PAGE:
With their sense of fun firmly intact, the three members of Genticorum take us on another trip through Quebec’s rich musical traditions. We are treated to some wonderful songs and ‘complaintes’, cracking sets of tunes, and some innovative instrumental touches, such as the nickelharpa on Bonnet d’âne and a bass-o-tronic backdrop to Cascou. As we’ve said so many times in these pages, there’s tons of young groups coming out of Quebec these days. Genticorum are one of the best.
PENGUIN EGGS, Richard Thornley © 2005
The music of Québec may well be the up and coming genre in North American music. More and more bands, it seems, are emerging from the region, playing music distinctive from its Cape Breton cousins, with a wonderful rhythmic flare propelled, quite literally, by dancing feet. For a three piece, Genticorum makes a very full and glorious noise, both instrumentally and vocally. Curiously, for all that they’re Francophone, a song like Les Tisserands would sound perfectly at home in English folk with its rough-and-ready harmonies and nicely raw fiddle work. Yet at the same time they’re capable of a light, tasty set of jigs and reels like Méo Grain d’Or, for example where fiddle and flute float around each other over the guitar. Mixing traditional and original compositions, the trio stands quite assuredly in the history of their region’s music. There’s a real lightness of touch throughout, and the feet work every bit as well as a rhythmic ground as the bodhran does for Irish music. And when they add a second pair on Méthé Métis, along with a second fiddle, there’s a swelling fullness in the music. The three voices of the trio work well together, whether singing together or in antiphonal phrases. All in all they have a compelling sound that retains its joy. This is a band that’s going to go places.
SING OUT!, Chris Nickson © 2005
This trio combines the superb fiddling and compositional skills of Pascal Gemme, the spritely flute of Alexandre de Grosbois-Garand and the brilliant guitar work of Yann Falquet - who also plays with The McDades. Their instrumentals are remarkably complex and original - and brilliantly executed. Their songs, with glorious 3 part harmonies, tend to the ribald and amusing. Great music - and great fun!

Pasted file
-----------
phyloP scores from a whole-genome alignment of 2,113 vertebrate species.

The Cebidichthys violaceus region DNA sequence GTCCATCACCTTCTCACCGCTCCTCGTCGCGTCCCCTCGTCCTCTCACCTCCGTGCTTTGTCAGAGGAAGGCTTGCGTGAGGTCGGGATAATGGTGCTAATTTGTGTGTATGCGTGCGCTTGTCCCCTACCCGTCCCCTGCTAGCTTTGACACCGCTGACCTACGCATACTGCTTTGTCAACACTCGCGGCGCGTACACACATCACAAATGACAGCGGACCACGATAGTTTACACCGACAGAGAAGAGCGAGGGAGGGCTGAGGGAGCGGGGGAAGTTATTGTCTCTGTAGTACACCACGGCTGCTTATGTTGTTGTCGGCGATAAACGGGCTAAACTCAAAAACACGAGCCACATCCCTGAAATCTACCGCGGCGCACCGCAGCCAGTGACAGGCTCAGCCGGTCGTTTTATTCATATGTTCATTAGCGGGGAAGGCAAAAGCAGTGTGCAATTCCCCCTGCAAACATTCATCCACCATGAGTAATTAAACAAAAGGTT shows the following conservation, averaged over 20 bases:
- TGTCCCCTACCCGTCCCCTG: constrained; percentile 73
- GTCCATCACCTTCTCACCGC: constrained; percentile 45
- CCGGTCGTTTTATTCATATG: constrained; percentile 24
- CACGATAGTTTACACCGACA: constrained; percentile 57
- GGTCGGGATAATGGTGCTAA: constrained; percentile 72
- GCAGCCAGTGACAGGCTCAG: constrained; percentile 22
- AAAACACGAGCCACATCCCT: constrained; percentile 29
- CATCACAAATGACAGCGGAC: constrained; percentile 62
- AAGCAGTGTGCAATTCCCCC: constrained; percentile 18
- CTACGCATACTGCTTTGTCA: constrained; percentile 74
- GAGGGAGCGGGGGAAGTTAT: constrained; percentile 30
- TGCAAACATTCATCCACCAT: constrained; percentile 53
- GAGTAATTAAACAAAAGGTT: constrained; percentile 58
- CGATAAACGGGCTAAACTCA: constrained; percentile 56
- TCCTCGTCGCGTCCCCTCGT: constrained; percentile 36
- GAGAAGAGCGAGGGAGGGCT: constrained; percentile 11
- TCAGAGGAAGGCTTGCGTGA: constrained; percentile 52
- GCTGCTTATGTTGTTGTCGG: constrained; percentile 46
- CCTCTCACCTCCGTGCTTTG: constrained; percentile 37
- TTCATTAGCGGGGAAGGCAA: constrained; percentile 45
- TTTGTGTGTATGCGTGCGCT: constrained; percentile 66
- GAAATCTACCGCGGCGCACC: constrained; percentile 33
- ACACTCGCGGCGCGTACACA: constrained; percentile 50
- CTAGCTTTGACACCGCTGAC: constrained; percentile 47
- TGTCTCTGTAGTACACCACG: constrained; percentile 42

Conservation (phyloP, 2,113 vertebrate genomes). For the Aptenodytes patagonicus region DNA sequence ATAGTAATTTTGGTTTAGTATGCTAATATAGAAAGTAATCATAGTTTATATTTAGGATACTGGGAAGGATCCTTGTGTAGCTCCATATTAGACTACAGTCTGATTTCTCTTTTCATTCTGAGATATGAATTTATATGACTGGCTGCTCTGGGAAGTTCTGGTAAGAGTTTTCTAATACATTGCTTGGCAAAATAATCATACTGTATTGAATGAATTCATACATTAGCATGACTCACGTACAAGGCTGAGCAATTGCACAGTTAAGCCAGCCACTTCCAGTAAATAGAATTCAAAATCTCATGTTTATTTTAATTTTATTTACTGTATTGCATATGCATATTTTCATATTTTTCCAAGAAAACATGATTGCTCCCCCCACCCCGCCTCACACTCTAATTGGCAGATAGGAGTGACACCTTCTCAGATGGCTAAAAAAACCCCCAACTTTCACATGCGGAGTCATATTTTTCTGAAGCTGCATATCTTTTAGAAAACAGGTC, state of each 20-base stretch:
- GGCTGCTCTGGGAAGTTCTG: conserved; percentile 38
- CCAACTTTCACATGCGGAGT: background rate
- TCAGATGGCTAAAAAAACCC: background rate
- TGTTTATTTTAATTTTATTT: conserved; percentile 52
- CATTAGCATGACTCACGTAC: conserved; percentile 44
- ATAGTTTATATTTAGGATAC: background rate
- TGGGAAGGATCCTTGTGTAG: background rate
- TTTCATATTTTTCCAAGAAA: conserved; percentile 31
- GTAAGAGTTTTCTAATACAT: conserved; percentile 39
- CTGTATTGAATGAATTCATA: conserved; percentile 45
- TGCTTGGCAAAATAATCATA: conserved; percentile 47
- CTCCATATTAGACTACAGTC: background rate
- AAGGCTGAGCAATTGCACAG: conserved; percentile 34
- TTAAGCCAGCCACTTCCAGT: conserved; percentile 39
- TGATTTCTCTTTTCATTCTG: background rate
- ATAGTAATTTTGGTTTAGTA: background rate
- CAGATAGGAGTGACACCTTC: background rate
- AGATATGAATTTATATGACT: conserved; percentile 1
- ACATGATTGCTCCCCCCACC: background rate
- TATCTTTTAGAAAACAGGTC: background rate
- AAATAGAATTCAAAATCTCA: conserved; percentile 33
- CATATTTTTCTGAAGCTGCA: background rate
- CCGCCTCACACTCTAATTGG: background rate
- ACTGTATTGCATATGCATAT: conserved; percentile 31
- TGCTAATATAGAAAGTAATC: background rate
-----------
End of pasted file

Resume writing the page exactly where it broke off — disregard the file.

Steve Edge, Rogue Folk Review © 2005
Le trio Genticorum, formé d'Alexandre de Grosbois-Garand (flûte traversière en bois, basse fretless et voix), Yann Falquet (guitare, guimbardes et voix) et Pascal Gemme (violon, pieds, voix et arrangements), appartient à cette famille de jeunes musiciens traditionnels qui conjuguent l'esprit du terroir avec une exceptionnelle subtilité d'exécution musicale. Son plus récent album, intitulé Malins plaisirs, est un pur délice caractérisé par un usage fréquent de déchirantes tonalités mineures servies avec un entrain - une drive - parfaitement saisissant et irrésistible. Qu'il s'agisse des voix à la fois lyrantes et cadencées, des arrangements rythmiques (hallucinants sur L'Avocatier et Le Tic tac du moulin) ou de la texture sonore de la fusion flûte-violon-guitare, tout, sur cet album, est remarquable (soulignons l'extrême qualité de la prise de son de l'indispensable duo Marchand-Busic du Studio du Chemin 4, à Joliette) et respire la grâce. La chanson Les Tisserands est un sommet du genre traditionnel québécois. Le disque de l'été.
Louis Cornellier, Le Devoir © 2005
Part of their appeal (especially beyond their core audience) is their youthful vigour to the traditional fare. Their music is jarring or raw but rather warm and inviting. All of the instruments are very well-balanced and easy to hear. It sounds like they are playing right in your oh-so-large living room. Their CD artwork, which is a painting of an apple as a heart with a bite taken out seems to tell you that Genticorum are expressing themselves as artists and are not just tour guides through a musical museum of yesteryear.
Cameron Blades, World Rhythm Magazine © 2005